Technically, World Gratitude Day isn’t a religious event. But its being held at a Unitarian-Universalist Church, which has such a broad theological portfolio that virtually anything can be seen as religious. And every major religious tradition -- and probably most of the minor ones -- consider gratitude a virtue.
Think of it as the flip side of Random Acts of Kindness.
The Celebration of Appreciation will be held Saturday Sept. 22 at 1 p.m. in the Undercroft Art Gallery of the First Unitarian Church of Pittsburgh , 605 Morewood Ave., Shadyside. It will include music, poetry and activities such as a thank you note-a-thon to express appreciation to others for their kindness. The music will include a performance by Life In Balance, which uses crystal bowls, synthesizers and world flutes to produce music intended to induce healing.
World Gratitude Day traces its roots to a 1965 Thanksgiving dinner at the East-West Center in Hawaii. It was promoted at the United Nations by Sri Chimnoy, who led an interfaith meditation group in its meditation room. Karen Litzinger, whose Litzinger Career Consulting is hosting the Pittsburgh event, decided to bring a celebration to Pittsburgh after she wrote a thank you note to one of her former high school teachers. The teacher received the note when he was on the verge of retirement and had been questioning whether he had made an impact on any of his students.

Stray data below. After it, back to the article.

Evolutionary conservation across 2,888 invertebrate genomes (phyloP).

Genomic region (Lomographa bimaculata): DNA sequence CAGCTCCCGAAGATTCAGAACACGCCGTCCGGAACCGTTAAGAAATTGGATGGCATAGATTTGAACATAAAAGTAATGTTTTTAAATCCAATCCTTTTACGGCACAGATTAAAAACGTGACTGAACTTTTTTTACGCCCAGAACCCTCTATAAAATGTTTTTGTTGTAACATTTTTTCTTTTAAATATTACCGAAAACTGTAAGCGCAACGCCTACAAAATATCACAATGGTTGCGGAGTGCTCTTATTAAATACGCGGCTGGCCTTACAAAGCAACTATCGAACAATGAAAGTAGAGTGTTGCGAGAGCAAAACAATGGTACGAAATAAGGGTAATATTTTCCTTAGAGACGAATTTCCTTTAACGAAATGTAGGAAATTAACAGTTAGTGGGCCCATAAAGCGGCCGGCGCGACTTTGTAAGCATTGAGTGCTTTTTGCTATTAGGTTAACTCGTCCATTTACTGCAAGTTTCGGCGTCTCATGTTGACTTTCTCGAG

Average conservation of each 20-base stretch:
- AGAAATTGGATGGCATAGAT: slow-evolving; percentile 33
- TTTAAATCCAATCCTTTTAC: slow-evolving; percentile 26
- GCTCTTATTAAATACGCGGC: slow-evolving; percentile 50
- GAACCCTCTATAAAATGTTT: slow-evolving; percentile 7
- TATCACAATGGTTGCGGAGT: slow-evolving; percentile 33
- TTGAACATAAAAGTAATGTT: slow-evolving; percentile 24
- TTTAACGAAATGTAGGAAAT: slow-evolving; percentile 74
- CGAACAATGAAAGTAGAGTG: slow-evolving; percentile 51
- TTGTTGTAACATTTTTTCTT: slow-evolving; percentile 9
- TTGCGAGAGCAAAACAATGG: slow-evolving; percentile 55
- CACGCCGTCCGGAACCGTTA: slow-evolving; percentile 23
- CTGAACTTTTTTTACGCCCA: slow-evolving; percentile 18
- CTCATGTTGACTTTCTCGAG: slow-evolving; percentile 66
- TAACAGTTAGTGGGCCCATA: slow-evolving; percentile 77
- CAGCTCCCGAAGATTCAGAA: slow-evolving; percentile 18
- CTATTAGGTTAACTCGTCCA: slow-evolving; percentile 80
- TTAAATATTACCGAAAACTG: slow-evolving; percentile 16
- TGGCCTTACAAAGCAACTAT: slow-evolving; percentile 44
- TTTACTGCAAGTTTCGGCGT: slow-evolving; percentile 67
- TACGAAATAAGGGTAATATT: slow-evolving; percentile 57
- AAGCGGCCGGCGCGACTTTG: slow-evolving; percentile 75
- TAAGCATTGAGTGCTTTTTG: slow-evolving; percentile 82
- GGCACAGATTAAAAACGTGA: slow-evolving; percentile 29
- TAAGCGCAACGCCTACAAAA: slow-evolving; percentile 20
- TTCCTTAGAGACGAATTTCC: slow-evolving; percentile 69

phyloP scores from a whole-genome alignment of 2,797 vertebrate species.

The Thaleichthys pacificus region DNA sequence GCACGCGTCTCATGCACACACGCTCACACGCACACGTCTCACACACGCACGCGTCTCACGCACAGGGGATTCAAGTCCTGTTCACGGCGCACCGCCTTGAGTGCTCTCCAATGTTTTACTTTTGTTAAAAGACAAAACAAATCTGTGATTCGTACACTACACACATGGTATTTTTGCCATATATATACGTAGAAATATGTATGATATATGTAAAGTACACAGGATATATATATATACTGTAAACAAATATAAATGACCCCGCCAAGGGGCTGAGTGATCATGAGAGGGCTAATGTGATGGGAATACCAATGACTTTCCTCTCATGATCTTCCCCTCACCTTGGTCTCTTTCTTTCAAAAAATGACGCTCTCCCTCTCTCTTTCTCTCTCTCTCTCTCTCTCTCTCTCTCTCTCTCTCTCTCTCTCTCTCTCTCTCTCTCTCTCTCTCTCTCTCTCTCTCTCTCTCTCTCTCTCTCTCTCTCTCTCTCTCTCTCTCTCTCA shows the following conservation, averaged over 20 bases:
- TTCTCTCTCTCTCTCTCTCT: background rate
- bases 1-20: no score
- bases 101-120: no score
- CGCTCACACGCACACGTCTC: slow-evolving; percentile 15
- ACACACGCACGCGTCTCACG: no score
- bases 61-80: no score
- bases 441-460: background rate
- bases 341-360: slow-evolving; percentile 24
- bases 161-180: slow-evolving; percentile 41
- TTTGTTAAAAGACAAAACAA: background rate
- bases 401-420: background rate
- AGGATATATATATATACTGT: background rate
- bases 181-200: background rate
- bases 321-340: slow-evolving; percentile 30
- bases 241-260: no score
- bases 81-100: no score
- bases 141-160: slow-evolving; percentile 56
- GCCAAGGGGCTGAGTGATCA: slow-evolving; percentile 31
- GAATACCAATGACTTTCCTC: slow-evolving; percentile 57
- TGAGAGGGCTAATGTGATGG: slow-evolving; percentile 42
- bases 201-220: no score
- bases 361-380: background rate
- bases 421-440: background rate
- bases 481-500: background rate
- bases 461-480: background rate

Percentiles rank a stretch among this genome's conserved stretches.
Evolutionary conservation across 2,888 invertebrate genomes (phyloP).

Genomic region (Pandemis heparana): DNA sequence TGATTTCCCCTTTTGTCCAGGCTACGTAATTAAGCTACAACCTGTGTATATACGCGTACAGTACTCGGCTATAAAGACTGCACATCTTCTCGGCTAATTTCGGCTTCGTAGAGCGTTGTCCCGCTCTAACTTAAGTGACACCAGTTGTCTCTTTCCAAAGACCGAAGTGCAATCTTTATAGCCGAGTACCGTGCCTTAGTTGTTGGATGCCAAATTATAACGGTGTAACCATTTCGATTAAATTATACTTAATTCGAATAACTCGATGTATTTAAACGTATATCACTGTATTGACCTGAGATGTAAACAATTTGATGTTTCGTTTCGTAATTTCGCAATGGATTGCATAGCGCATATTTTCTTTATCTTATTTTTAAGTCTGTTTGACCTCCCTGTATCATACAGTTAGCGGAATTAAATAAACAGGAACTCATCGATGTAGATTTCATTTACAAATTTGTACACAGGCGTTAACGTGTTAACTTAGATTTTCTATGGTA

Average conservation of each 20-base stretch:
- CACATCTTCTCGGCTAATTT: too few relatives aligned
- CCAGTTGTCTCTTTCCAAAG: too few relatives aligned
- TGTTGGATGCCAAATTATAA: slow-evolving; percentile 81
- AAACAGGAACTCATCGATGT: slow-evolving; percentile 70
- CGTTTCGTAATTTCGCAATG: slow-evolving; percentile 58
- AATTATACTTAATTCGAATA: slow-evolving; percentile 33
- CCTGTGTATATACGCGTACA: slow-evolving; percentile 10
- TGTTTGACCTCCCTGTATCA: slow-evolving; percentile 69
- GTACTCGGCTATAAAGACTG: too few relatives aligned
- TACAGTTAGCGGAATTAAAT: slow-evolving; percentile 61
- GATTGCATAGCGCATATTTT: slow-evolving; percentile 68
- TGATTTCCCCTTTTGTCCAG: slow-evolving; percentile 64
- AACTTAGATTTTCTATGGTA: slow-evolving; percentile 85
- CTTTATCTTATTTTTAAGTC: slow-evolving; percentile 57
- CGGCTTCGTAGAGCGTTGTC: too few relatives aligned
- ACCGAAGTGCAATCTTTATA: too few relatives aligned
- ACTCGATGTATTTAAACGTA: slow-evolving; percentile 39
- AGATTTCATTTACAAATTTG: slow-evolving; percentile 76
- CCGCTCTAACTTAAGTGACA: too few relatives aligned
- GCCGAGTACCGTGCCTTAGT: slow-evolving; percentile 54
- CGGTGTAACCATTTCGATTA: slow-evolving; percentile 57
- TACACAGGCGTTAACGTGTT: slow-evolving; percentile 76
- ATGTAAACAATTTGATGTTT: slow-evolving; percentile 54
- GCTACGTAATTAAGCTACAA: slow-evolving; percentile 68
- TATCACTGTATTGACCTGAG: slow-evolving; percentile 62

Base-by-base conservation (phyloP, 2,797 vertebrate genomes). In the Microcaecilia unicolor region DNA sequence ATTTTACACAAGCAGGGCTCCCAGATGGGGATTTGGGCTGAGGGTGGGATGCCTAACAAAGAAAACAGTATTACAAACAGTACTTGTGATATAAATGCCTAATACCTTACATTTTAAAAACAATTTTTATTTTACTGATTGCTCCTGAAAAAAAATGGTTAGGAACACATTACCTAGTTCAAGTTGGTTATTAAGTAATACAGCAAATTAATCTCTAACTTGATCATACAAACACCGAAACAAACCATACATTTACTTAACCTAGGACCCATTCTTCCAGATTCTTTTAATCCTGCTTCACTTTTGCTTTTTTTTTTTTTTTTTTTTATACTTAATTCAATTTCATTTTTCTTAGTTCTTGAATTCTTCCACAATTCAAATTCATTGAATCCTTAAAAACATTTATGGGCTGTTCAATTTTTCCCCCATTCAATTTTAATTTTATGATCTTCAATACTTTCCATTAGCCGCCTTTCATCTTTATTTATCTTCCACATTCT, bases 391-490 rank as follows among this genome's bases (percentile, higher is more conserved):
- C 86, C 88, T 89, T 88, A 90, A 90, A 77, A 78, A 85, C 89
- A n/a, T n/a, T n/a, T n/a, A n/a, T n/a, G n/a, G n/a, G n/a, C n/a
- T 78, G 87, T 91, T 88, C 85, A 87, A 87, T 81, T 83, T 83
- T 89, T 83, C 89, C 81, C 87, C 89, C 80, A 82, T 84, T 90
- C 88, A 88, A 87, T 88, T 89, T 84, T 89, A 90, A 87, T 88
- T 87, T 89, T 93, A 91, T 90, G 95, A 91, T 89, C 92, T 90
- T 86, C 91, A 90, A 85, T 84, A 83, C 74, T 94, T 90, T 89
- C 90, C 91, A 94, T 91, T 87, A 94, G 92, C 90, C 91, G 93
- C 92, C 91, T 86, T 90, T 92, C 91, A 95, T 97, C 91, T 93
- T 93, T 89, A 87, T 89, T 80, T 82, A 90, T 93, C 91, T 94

“Gratitude is a big part of my personal and professional life. As a career counselor and business etiquette trainer, I am always encouraging people to write thank you notes,” she said.
The event is free, but people will be encouraged to donate tot he Greater Pittsburgh Literacy Council, which tutors 14,000 local adults annually in GED preparation, English as a Second Language, writing, math and computer skills.